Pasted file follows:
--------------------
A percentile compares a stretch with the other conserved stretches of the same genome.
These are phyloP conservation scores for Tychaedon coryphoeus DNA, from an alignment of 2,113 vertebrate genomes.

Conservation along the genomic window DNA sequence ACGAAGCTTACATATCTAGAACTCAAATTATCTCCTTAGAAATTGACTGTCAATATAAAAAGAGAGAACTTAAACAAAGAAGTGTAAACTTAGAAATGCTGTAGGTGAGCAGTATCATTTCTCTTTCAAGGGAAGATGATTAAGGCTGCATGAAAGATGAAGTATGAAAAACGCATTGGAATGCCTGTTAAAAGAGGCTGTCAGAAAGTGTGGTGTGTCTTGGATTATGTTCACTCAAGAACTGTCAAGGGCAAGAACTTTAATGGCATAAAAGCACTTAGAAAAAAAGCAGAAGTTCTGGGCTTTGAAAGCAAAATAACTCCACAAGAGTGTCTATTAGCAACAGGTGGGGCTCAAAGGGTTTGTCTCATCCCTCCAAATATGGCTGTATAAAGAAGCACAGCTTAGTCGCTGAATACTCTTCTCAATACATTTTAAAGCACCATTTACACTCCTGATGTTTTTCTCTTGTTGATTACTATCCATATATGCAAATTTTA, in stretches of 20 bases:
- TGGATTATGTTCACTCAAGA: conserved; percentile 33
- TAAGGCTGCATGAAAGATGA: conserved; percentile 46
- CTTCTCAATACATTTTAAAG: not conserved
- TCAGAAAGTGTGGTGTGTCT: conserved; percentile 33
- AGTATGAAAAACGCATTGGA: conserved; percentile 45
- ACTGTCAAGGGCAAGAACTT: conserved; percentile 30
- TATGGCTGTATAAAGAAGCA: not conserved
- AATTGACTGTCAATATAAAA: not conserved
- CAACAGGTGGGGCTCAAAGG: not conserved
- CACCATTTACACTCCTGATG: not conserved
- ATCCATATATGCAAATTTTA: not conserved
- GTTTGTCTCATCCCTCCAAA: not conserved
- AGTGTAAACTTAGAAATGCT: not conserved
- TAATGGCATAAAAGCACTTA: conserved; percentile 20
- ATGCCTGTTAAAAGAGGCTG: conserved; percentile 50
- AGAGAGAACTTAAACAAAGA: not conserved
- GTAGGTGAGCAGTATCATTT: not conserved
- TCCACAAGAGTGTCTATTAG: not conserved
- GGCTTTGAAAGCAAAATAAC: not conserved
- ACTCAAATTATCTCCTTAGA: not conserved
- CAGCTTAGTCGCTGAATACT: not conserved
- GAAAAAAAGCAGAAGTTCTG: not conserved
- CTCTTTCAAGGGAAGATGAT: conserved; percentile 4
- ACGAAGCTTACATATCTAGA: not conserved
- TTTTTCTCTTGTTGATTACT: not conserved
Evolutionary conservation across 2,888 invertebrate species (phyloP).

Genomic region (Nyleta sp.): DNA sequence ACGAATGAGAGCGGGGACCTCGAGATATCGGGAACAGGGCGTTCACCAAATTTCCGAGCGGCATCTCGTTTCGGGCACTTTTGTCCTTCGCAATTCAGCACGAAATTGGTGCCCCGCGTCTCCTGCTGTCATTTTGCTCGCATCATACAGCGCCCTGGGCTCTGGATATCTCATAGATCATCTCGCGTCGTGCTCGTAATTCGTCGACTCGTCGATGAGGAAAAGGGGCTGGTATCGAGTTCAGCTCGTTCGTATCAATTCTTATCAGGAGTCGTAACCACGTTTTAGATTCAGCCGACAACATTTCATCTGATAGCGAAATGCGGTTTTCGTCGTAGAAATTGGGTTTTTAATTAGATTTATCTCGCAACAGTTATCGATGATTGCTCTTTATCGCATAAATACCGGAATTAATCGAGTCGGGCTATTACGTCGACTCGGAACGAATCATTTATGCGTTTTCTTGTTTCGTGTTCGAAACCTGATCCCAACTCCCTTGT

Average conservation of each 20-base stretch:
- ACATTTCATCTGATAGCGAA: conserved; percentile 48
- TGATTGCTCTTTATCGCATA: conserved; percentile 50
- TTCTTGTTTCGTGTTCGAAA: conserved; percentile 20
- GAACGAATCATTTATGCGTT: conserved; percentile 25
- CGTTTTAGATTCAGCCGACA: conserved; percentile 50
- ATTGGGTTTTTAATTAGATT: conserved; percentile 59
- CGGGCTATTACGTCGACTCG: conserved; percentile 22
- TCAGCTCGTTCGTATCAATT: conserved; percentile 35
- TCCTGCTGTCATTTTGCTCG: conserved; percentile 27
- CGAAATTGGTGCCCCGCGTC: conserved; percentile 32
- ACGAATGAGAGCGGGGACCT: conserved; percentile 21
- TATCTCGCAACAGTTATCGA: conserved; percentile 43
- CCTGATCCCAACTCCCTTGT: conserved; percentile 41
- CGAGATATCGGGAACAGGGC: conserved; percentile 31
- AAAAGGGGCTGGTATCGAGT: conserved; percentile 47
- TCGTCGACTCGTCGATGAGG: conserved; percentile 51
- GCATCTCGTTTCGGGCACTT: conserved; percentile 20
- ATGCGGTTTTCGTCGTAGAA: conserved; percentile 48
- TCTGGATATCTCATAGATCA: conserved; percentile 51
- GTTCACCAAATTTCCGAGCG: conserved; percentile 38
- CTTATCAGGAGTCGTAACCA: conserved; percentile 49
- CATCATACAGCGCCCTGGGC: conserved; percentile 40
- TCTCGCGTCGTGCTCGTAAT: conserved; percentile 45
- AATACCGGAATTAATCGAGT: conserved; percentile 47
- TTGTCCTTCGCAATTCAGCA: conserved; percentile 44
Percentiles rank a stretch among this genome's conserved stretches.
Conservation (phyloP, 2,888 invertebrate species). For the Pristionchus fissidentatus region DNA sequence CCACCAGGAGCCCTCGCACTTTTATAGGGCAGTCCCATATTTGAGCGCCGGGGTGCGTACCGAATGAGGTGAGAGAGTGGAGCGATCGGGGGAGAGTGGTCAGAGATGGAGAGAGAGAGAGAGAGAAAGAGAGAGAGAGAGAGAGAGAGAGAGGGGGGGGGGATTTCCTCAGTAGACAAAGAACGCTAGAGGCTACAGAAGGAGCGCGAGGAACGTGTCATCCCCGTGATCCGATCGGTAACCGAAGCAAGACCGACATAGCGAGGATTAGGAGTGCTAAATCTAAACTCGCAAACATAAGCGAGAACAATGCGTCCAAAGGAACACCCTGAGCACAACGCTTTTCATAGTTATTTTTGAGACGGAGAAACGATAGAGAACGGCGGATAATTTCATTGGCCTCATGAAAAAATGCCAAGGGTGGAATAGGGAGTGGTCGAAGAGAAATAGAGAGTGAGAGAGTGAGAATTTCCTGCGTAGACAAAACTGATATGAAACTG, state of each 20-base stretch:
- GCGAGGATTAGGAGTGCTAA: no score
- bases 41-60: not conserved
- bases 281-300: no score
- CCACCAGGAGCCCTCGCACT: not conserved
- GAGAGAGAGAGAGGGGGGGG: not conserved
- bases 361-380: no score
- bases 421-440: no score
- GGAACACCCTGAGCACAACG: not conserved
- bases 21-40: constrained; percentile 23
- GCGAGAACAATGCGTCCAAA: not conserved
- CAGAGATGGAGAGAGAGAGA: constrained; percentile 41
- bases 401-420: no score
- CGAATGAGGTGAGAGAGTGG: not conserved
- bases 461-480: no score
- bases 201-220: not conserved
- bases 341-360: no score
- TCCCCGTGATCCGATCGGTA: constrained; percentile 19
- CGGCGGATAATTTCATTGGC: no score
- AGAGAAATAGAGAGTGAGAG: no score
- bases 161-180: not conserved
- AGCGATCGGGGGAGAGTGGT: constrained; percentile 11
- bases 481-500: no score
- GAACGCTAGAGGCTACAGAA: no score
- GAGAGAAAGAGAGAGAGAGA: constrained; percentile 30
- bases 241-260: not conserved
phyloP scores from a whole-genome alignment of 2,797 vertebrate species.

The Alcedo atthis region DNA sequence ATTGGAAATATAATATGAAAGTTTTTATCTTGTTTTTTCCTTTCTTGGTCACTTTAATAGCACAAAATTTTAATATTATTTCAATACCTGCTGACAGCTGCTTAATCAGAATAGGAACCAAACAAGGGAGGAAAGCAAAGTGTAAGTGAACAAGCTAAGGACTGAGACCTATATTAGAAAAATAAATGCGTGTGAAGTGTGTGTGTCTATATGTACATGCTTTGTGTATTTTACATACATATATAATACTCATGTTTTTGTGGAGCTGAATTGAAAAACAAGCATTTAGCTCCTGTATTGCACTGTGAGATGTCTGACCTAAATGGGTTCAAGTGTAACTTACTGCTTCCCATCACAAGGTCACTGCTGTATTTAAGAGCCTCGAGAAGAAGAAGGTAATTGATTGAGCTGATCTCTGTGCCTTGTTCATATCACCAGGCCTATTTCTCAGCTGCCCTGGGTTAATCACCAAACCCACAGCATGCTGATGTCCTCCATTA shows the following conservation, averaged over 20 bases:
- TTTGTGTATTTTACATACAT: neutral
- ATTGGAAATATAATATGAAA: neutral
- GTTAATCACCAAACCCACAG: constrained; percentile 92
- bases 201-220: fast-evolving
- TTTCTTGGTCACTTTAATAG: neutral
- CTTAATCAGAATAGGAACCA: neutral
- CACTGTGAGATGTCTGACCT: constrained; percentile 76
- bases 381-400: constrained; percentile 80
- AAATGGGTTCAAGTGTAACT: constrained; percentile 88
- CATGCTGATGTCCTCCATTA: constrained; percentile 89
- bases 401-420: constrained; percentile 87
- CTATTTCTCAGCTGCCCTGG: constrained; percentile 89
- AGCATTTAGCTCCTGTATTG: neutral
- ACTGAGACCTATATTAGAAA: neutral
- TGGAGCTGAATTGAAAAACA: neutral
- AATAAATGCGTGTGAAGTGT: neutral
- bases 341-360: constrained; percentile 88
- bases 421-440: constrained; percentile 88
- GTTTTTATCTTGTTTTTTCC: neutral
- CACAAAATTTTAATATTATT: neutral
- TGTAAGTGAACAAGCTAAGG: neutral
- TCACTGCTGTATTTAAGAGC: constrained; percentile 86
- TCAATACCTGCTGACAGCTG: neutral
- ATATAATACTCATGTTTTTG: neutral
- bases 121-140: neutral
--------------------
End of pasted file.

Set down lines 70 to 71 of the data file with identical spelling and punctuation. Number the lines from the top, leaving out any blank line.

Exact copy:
- bases 401-420: no score
- CGAATGAGGTGAGAGAGTGG: not conserved